• Insomnia
  • Sexual dysfunction
  • Mouth sores
  • Sores in the intestines
  • Neuropathy 
  • Liver toxicity
  • Kidney toxicity
  • Cognitive impairment
  • Change is taste
  • Change in smell
  • Pain
  • Constipation
  • Fatigue
  • Fertility impairment in women
  • Fertility impairment in men

How is Chemotherapy Administered? 

Chemotherapy is a very broad term for many different drugs. Chemotherapy is administered in a multitude of ways, including the following: 

  • IV (intravenous)
  • Oral (pills)
  • Intrathecal (administration into the spinal cord or subarachnoid space to reach the cerebrospinal fluid)
  • Intraperitoneal (into the peritoneal space in the abdomen)
  • Subcutaneous (into the fatty tissue)
  • Intramuscular (into the muscle)
  • Intrapleural (into the pleural lining of the lung(s)
  • Topical (applied to a specific place on the body)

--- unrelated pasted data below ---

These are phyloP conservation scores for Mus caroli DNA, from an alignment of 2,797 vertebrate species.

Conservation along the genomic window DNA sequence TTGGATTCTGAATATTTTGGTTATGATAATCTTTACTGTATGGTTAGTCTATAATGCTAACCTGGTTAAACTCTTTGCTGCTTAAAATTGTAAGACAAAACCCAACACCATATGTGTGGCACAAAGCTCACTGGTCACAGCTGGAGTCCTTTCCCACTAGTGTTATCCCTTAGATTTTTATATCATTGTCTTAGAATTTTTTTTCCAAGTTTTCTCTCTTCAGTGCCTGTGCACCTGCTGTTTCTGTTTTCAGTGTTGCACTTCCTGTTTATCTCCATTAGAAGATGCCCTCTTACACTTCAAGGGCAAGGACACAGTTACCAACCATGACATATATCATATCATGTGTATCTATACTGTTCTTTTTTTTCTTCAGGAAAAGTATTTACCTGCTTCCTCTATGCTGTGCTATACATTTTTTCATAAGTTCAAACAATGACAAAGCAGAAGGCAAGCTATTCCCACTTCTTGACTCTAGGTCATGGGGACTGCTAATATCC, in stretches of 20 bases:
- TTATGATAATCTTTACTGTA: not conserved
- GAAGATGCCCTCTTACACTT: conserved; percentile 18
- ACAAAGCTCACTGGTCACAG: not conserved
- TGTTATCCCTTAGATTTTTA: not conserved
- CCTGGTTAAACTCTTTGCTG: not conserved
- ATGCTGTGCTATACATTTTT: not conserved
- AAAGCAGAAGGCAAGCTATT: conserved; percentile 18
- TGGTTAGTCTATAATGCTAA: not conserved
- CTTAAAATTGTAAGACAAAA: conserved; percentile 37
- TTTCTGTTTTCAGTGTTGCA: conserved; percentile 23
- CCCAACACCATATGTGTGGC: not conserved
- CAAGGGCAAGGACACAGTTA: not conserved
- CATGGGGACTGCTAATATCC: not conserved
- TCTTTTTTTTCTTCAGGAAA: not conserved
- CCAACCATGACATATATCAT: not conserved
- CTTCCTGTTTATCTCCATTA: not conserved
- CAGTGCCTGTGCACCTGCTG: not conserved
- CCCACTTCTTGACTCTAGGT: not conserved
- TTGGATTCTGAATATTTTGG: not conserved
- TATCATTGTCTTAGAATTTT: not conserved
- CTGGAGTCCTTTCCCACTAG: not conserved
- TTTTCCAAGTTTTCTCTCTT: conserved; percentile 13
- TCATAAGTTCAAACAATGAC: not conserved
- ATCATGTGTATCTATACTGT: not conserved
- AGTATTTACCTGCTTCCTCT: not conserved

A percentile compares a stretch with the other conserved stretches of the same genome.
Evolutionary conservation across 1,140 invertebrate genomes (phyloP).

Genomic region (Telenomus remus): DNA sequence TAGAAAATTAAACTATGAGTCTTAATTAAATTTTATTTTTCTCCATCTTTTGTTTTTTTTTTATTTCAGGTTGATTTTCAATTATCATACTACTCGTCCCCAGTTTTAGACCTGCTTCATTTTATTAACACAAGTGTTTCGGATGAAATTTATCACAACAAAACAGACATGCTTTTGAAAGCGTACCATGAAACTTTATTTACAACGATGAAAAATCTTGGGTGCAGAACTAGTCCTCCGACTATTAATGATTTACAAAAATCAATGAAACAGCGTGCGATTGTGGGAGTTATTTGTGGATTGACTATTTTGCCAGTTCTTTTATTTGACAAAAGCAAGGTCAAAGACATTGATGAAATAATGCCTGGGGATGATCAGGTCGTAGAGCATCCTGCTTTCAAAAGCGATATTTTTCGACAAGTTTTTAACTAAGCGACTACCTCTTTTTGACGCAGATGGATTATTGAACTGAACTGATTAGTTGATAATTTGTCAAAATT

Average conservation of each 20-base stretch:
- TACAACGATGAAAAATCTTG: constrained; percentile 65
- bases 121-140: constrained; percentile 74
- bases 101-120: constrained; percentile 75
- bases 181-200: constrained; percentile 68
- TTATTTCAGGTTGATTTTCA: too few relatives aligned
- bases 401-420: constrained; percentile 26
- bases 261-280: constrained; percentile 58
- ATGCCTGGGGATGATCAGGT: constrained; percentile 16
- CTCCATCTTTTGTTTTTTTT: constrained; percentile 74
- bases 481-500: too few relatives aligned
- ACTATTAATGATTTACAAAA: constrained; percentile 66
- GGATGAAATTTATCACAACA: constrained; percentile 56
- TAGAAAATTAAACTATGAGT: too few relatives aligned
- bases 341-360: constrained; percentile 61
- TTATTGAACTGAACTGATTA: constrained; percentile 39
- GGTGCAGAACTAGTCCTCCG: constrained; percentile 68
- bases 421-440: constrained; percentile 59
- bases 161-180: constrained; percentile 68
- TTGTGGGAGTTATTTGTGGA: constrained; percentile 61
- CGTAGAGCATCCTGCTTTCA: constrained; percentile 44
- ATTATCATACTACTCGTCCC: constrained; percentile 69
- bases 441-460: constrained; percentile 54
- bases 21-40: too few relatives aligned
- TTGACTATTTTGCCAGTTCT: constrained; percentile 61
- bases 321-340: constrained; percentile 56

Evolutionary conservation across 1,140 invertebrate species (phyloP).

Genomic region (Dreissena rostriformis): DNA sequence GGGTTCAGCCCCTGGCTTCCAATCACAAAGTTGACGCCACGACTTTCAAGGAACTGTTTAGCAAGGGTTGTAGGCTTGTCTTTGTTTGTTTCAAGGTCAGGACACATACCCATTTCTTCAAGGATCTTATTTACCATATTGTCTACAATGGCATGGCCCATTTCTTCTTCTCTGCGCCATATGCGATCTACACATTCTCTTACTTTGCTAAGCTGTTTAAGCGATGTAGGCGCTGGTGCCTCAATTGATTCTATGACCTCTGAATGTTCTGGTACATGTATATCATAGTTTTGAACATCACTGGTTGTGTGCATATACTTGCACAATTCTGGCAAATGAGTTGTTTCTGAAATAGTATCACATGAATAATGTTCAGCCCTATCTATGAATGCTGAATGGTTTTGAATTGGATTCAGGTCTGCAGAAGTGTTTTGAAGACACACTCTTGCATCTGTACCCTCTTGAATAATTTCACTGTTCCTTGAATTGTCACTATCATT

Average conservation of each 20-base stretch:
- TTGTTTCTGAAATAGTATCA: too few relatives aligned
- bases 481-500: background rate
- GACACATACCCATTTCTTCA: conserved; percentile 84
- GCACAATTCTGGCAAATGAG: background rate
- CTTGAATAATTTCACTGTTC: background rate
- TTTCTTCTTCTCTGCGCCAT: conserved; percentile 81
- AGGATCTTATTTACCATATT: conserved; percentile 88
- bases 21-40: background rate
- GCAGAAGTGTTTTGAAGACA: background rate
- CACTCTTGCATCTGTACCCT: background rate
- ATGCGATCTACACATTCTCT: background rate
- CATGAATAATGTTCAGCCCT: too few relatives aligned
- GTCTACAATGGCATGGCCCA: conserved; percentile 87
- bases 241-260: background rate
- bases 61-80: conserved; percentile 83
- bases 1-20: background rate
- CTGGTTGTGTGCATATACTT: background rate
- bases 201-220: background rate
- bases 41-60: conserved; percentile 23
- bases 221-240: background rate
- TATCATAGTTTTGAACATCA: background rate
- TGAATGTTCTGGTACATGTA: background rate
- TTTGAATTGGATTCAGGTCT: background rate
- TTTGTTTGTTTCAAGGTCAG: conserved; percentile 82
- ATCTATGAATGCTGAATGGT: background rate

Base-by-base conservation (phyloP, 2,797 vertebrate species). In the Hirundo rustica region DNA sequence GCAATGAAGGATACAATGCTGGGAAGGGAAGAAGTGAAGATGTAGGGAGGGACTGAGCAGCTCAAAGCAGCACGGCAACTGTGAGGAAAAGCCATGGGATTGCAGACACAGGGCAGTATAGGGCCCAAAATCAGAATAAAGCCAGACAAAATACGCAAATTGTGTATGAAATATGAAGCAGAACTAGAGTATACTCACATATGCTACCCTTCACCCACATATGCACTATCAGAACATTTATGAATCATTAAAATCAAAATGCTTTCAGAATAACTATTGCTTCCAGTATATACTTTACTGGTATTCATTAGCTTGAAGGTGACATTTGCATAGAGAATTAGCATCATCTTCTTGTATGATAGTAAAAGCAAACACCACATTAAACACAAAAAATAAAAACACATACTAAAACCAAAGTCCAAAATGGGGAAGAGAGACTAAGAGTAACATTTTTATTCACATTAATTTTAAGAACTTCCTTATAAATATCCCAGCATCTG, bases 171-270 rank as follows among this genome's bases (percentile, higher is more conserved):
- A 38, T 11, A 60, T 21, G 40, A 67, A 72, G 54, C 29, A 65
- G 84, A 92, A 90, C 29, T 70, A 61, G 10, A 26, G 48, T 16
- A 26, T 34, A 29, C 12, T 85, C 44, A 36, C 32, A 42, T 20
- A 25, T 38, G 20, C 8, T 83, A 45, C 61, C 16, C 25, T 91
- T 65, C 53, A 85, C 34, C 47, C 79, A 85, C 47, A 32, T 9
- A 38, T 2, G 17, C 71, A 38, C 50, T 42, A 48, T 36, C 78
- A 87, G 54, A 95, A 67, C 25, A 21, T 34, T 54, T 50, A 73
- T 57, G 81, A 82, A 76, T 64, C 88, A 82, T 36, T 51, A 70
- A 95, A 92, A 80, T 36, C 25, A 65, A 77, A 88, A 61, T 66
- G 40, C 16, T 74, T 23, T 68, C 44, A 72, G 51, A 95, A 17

Many types of chemotherapy errors in Oregon are the result of mistakes made during administration.  These errors are often preventable, but when they occur, they are often excruciating.

What Errors are Made in Chemotherapy Prescribing and Administration?

Sadly, chemotherapy errors occur at a rate of 1-4 per 1000 orders according to the National Library of Medicine. This rate is far too high. In fact, there should never be errors when it comes to chemotherapy prescribing and administration. This is because errors can cause serious bodily harm or can even kill a person. Potential chemotherapy errors in Oregon due to prescribing and administration include the following: 

  • Medication administration error – if a medication is administered by the wrong route (i.e. given intrathecally instead of IV push), this can cause allergic reaction, severe side effects or even wrongful death